# Using scikit-learn's WhiteKernel for Gaussian Process Regression

There are two ways to specify the noise level for Gaussian Process Regression (GPR) in scikit-learn.

The first way is to specify the parameter alpha in the constructor of the class GaussianProcessRegressor which just adds values to the diagonal as expected.

The second way is incorporate the noise level in the kernel with WhiteKernel.

The documentation of GaussianProcessRegressor (see documentation here) says that specifying alpha is "equivalent to adding a WhiteKernel with c=alpha". However, I am experiencing a different behavior and want to find out what the reason is for that (and, of course, what the "correct" way or "truth" is).

Here is a code snippet plotting two different regression fits for a perturbed version of the function f(x)=x^2 although they should show the same:

``````import matplotlib.pyplot as plt
import numpy as np
import numpy.random as rnd
from sklearn.gaussian_process import GaussianProcessRegressor
from sklearn.gaussian_process.kernels import ConstantKernel as C, RBF, WhiteKernel

rnd.seed(0)

n = 40
xs = np.linspace(-1, 1, num=n)

noise = 0.1
kernel1 = C()*RBF() + WhiteKernel(noise_level=noise)
kernel2 = C()*RBF()

data = xs**2 + rnd.multivariate_normal(mean=np.zeros(n), cov=noise*np.eye(n))

gpr1 = GaussianProcessRegressor(kernel=kernel1, alpha=0.0, optimizer=None)
gpr1.fit(xs[:, np.newaxis], data)

gpr2 = GaussianProcessRegressor(kernel=kernel2, alpha=noise, optimizer=None)
gpr2.fit(xs[:, np.newaxis], data)

xs_plt = np.linspace(-1., 1., num=100)

for gpr in [gpr1, gpr2]:
pred, pred_std = gpr.predict(xs_plt[:, np.newaxis], return_std=True)

plt.figure()
plt.plot(xs_plt, pred, 'C0', lw=2)
plt.scatter(xs, data, c='C1', s=20)

plt.fill_between(xs_plt, pred - 1.96*pred_std, pred + 1.96*pred_std,
alpha=0.2, color='C0')

plt.title("Kernel: %s\n Log-Likelihood: %.3f"
% (gpr.kernel_, gpr.log_marginal_likelihood(gpr.kernel_.theta)),
fontsize=12)
plt.ylim(-1.2, 1.2)
plt.tight_layout()

plt.show()
``````

I already was looking into the implementation in the scikit-learn package, but was not able to find out what is going wrong. Or maybe I am just overseeing something and the outputs make perfect sense.

Does anyone have an idea of what is going on here or had a similar experience?

Thanks a lot!

• The issue is discussed, solved, and merged in PR #15990.
– MTP
Commented Oct 6, 2020 at 12:40

I might be wrong here, but I believe the claim 'specifying alpha is "equivalent to adding a WhiteKernel with c=alpha"' is subtly incorrect.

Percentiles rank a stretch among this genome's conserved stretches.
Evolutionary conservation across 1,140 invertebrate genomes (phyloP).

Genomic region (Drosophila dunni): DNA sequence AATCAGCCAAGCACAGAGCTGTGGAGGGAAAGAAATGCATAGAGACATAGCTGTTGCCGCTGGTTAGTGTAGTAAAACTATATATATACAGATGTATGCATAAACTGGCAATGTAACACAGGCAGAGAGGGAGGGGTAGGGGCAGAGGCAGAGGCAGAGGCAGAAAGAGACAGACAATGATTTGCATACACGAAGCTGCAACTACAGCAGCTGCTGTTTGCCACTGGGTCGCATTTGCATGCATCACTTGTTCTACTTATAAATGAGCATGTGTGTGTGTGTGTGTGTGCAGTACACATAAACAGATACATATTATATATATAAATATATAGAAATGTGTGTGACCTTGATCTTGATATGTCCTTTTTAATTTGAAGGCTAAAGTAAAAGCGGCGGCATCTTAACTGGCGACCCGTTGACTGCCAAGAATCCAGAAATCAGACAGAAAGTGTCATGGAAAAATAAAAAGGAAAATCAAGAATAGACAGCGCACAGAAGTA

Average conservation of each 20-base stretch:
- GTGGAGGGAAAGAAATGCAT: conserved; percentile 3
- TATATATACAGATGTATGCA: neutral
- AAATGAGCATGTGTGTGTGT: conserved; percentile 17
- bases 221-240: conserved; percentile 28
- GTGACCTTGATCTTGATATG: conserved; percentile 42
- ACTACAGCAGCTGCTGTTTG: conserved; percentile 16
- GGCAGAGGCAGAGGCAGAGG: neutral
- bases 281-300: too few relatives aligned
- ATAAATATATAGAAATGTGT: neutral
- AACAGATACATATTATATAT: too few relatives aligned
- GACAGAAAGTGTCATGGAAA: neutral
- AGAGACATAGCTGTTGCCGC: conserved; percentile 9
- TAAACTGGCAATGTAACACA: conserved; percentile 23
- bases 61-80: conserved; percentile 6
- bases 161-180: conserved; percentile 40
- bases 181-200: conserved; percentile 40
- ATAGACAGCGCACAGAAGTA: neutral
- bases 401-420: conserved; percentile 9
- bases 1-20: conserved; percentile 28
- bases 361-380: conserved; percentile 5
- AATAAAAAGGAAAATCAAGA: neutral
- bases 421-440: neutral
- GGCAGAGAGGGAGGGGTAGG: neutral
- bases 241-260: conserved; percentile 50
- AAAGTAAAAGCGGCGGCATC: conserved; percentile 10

When setting the GP-Regression noise, the noise is added only to `K`, the covariance between the training points. When adding a Whitenoise-Kernel, the noise is also added to `K**`, the covariance between test points.

In your case, the test points and training points are identical. However, the three different matrices are likely still created. This could lead to the discrepancy observed here.

• Great, thanks! I think that is the correct answer. Saying the claim is "subtly incorrect" is an understatement in my opinion. It is simply wrong :). Btw, my test and training points are different. However, this does not change the correctness of your answer.
– MTP
Commented Mar 4, 2019 at 19:13
• Haha, you're probably right. I made a note to myself to check the scikit-code in more detail later and maybe fix the comment. Commented Mar 4, 2019 at 19:16

I argue that the documentation is incorrect. See github issue #13267 about this with (which I opened).

In practice, what I do is fit a GP with the `WhiteKernel` then take that noice level. I then add that value to `alpha` and recompute the necessary variables. An easier alternative is to make a new GP with the `alpha` set and the same length scales but do not fit it.

I should note that it is not universally accepted as to whether or not this is the right approach. I had this discussion with a colleague and we came to the following conclusion. This pertains to the data bei.ng noise from experimental error

• If you want to sample the GP to predict what a new experiment with more independent measurements, you want the WhiteKernel
• If you want to sample the possible underlying truth, you do not want the WhiteKernel since you want a smooth response

• `m.predict_f` returns the mean and variance of the latent function (f) at the points `Xnew`.
• `m.predict_y` returns the mean and variance of a new data point (i.e. includes the noise variance).